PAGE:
Language and art: new online program launches at the Ellen Art Gallery
The Ellen Art Gallery recently launched a new semi-annual, online program. Each instalment of Terms will investigate the manifold meanings of a given word. The program is tripartite, featuring three components.
For the first component, the selected term will be explored in a short essay by a researcher working outside of the visual arts. He or she will examine the term through a particular lens, reflecting on the nuances, ambiguities, and plural meanings of the term.
For the second component, Gallery curator of research and program leader Julia Eilers Smith will pair the term with an existing artwork.
In the final component, a writer from the cultural sector will produce another short essay. Using the artwork as a point of departure, and drawing on the first essay, the writer will further explore various dimensions of the term and its significances.
Each term will be twice presented in this tripartite form — twice in the given year — before another term is selected for the following year.
Terms investigates how various, polysemic meanings are sedimented in words, how terms are disseminated, and how they alter public discourse.
The first edition of Terms explores the term Vulnerability.
Writer, researcher, community organizer, and activist Mostafa Henaway explores the term ‘vulnerability’ in relation to his work with migrants.
“If there is a term,” he writes, “that evokes a spirit of our moment, it is ‘vulnerability.’”
Henaway depicts our ambivalent notions of vulnerability. The term can sometimes evoke empathy for migrants that are struggling. But ‘vulnerability’ is sometimes considered in terms of the apparent ‘natural’ limits of a person or organism. We see vulnerability as a person’s natural susceptibility to inevitable assaults from the outside.
Henaway makes a case for other conceptions of vulnerability that allow it to be understood as something largely created through our own constructed political, economic, and social world.
He uses this notion of created “structural vulnerability,” exploring how various policies create adverse and exploitive conditions for migrant workers.
Henaway’s essay is followed in the program by a short 1960s film by Canadian artist Joyce Wieland, Hand Tinting.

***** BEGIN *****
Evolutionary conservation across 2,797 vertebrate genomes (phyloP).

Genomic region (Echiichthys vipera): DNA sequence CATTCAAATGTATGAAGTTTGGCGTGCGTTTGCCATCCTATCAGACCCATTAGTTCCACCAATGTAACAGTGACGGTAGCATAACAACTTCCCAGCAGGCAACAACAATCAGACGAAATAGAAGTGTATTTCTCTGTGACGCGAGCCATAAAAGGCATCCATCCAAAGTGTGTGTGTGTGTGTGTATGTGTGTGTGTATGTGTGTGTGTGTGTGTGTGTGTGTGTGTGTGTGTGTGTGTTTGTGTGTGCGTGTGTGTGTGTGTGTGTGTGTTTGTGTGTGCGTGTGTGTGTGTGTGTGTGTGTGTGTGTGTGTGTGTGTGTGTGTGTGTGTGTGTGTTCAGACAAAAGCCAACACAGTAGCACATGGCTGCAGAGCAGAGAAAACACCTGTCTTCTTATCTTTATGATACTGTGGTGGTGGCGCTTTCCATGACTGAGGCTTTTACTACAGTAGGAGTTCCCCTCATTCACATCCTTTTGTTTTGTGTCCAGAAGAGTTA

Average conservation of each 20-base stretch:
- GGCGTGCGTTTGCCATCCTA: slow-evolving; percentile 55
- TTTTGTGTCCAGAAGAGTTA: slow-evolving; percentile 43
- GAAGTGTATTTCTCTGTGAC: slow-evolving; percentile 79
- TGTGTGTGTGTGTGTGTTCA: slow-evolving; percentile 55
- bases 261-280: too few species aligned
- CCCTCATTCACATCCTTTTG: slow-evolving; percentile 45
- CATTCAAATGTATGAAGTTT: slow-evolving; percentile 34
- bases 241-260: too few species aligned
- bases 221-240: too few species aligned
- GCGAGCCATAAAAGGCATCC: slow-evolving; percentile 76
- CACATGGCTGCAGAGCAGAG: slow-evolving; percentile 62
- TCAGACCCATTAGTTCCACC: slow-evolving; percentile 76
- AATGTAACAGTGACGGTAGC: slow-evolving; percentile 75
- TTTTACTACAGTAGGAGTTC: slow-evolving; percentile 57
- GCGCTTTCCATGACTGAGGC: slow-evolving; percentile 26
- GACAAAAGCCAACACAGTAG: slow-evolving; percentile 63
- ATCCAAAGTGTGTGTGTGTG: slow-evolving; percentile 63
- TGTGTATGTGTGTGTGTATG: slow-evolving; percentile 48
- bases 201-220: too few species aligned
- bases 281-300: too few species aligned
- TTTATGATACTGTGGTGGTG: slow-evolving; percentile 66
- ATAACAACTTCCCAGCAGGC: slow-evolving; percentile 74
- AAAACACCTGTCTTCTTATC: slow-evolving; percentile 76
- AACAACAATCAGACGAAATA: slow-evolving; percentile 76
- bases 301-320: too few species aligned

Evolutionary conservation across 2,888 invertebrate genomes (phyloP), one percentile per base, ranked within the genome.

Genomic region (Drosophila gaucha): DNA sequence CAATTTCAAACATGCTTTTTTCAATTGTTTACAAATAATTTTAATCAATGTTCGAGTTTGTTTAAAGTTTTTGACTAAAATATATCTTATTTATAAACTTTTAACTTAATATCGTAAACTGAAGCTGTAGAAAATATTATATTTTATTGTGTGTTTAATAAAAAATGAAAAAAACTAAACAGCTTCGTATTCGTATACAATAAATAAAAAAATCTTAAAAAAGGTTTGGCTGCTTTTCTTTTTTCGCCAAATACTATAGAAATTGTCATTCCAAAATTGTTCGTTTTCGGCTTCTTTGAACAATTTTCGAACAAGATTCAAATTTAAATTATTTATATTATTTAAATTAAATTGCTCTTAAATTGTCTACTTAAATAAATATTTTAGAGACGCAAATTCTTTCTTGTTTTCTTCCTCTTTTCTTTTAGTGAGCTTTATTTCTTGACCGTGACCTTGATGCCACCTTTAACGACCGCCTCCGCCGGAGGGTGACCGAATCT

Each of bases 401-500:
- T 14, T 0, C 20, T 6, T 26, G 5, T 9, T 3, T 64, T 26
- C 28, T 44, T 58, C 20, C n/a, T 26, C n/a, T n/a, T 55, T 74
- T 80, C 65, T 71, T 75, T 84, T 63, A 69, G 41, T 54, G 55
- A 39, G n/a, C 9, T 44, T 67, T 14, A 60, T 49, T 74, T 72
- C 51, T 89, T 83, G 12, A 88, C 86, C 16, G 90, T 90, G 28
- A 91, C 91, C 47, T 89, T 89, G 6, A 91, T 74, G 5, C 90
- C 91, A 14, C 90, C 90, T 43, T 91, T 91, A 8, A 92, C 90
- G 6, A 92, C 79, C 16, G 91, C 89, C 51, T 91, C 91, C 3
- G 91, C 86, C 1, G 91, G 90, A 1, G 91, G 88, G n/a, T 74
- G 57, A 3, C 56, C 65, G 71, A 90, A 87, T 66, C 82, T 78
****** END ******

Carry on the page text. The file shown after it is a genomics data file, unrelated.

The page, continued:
Arts writer Yaniya Lee develops the exploration of vulnerability through a reflection on the film.
Forming a continuity with the theme of labour, the film is comprised of leftover footage produced by Wieland when she worked at a youth employment training center. The center aimed to teach employable skills to disadvantaged youth.
“Wieland’s task,” explains Lee, “was to film cutaways of the participants during downtime, allowing the recruitment documentary to show the centre’s atmosphere.”
When the company rejected Wieland’s documentary, she made her own film using some of the footage. The film is hand-tinted and perforated in places with a sewing needle.
In her own account of the experience, Lee writes, Wieland was moved by the somewhat pitiful circumstances of the young, mostly black women, while also inspired by their courage and willingness to invest in themselves.
Lee uses the film to reflect on the use of vulnerable subjects as the ‘content’ of film and works of art.
“Wieland ‘got’ the footage to make this film from a paid job; the girls she filmed were at a training centre seeking new opportunities,” Lee points out. “What does it mean to use other people’s bodies as matter” for a work of art?
Lee expresses her mix of admiration and distrust for Wieland’s work, wondering whether Wieland has advocated for vulnerable women or whether she has exploited them.
Lee concludes with a reflection on the relation between subject and work, this time questioning her own vulnerability as the writer making a subject of Wieland’s art.
The second posting of Terms will be launched in late January, 2021, examining vulnerability from another viewpoint.
Find out more about the Leonard and Bina Ellen Art Gallery at Concordia.